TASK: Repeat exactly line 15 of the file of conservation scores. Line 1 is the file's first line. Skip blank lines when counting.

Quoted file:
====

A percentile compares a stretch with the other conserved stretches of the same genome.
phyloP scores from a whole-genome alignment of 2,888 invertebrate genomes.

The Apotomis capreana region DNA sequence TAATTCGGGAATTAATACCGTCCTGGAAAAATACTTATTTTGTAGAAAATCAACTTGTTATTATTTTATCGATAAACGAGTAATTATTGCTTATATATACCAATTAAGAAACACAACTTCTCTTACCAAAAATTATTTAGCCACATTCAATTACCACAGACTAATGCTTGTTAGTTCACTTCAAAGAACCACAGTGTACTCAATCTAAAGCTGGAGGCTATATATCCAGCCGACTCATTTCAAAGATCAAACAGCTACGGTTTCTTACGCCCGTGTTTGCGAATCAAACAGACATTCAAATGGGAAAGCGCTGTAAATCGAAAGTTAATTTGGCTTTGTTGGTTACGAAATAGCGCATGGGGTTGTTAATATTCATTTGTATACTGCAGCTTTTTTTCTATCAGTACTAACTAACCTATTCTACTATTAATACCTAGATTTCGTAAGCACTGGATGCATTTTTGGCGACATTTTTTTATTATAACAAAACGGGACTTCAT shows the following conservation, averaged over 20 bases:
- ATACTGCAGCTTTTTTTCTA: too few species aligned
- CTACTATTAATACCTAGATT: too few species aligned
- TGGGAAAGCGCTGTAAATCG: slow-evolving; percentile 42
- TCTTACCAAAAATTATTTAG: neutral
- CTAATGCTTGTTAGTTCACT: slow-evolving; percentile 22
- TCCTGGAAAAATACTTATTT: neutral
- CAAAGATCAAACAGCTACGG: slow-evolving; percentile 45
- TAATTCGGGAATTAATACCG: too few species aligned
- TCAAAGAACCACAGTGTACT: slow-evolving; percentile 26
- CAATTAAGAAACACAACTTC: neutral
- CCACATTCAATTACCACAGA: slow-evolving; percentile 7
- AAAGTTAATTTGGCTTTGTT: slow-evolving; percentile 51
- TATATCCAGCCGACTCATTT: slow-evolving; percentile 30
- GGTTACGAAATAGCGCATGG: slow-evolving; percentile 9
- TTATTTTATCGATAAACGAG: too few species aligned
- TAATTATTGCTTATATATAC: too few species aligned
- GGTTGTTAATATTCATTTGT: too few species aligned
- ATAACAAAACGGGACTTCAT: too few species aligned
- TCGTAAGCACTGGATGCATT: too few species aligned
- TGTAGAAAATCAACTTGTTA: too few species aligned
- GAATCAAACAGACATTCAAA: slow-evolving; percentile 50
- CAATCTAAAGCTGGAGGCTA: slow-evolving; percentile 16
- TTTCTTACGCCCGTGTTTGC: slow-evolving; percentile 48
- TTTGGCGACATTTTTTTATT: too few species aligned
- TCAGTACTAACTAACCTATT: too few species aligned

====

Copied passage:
- AAAGTTAATTTGGCTTTGTT: slow-evolving; percentile 51